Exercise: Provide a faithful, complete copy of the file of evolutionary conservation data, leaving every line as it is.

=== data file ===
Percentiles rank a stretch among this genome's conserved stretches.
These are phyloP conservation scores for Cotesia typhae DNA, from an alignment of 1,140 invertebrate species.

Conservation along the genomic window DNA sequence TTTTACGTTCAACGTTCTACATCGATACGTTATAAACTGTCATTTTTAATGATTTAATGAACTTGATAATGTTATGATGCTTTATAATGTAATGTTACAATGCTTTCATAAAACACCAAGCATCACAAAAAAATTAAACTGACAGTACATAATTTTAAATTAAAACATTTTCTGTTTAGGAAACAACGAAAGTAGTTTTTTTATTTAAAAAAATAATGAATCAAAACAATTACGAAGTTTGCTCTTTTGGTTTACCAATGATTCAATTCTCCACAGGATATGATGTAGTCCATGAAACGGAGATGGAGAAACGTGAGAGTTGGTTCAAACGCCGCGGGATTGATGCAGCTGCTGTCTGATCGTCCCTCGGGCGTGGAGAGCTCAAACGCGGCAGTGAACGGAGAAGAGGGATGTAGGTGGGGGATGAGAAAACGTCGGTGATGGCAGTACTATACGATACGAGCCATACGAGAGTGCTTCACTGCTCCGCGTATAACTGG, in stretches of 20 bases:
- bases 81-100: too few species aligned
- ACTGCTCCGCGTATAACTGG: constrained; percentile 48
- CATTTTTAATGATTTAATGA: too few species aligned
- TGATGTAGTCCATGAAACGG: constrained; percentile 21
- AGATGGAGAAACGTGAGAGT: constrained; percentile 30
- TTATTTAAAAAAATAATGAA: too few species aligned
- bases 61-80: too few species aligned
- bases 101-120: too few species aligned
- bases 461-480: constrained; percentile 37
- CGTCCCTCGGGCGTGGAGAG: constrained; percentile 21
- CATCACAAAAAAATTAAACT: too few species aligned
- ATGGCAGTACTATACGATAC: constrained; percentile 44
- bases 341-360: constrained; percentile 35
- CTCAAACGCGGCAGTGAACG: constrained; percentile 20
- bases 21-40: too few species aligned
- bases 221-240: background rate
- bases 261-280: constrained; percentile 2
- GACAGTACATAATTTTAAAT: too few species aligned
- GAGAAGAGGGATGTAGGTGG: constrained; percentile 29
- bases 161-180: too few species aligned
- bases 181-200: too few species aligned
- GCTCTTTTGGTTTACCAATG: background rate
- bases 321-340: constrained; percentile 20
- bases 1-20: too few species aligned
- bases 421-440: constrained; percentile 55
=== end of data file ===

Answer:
Percentiles rank a stretch among this genome's conserved stretches.
These are phyloP conservation scores for Cotesia typhae DNA, from an alignment of 1,140 invertebrate species.

Conservation along the genomic window DNA sequence TTTTACGTTCAACGTTCTACATCGATACGTTATAAACTGTCATTTTTAATGATTTAATGAACTTGATAATGTTATGATGCTTTATAATGTAATGTTACAATGCTTTCATAAAACACCAAGCATCACAAAAAAATTAAACTGACAGTACATAATTTTAAATTAAAACATTTTCTGTTTAGGAAACAACGAAAGTAGTTTTTTTATTTAAAAAAATAATGAATCAAAACAATTACGAAGTTTGCTCTTTTGGTTTACCAATGATTCAATTCTCCACAGGATATGATGTAGTCCATGAAACGGAGATGGAGAAACGTGAGAGTTGGTTCAAACGCCGCGGGATTGATGCAGCTGCTGTCTGATCGTCCCTCGGGCGTGGAGAGCTCAAACGCGGCAGTGAACGGAGAAGAGGGATGTAGGTGGGGGATGAGAAAACGTCGGTGATGGCAGTACTATACGATACGAGCCATACGAGAGTGCTTCACTGCTCCGCGTATAACTGG, in stretches of 20 bases:
- bases 81-100: too few species aligned
- ACTGCTCCGCGTATAACTGG: constrained; percentile 48
- CATTTTTAATGATTTAATGA: too few species aligned
- TGATGTAGTCCATGAAACGG: constrained; percentile 21
- AGATGGAGAAACGTGAGAGT: constrained; percentile 30
- TTATTTAAAAAAATAATGAA: too few species aligned
- bases 61-80: too few species aligned
- bases 101-120: too few species aligned
- bases 461-480: constrained; percentile 37
- CGTCCCTCGGGCGTGGAGAG: constrained; percentile 21
- CATCACAAAAAAATTAAACT: too few species aligned
- ATGGCAGTACTATACGATAC: constrained; percentile 44
- bases 341-360: constrained; percentile 35
- CTCAAACGCGGCAGTGAACG: constrained; percentile 20
- bases 21-40: too few species aligned
- bases 221-240: background rate
- bases 261-280: constrained; percentile 2
- GACAGTACATAATTTTAAAT: too few species aligned
- GAGAAGAGGGATGTAGGTGG: constrained; percentile 29
- bases 161-180: too few species aligned
- bases 181-200: too few species aligned
- GCTCTTTTGGTTTACCAATG: background rate
- bases 321-340: constrained; percentile 20
- bases 1-20: too few species aligned
- bases 421-440: constrained; percentile 55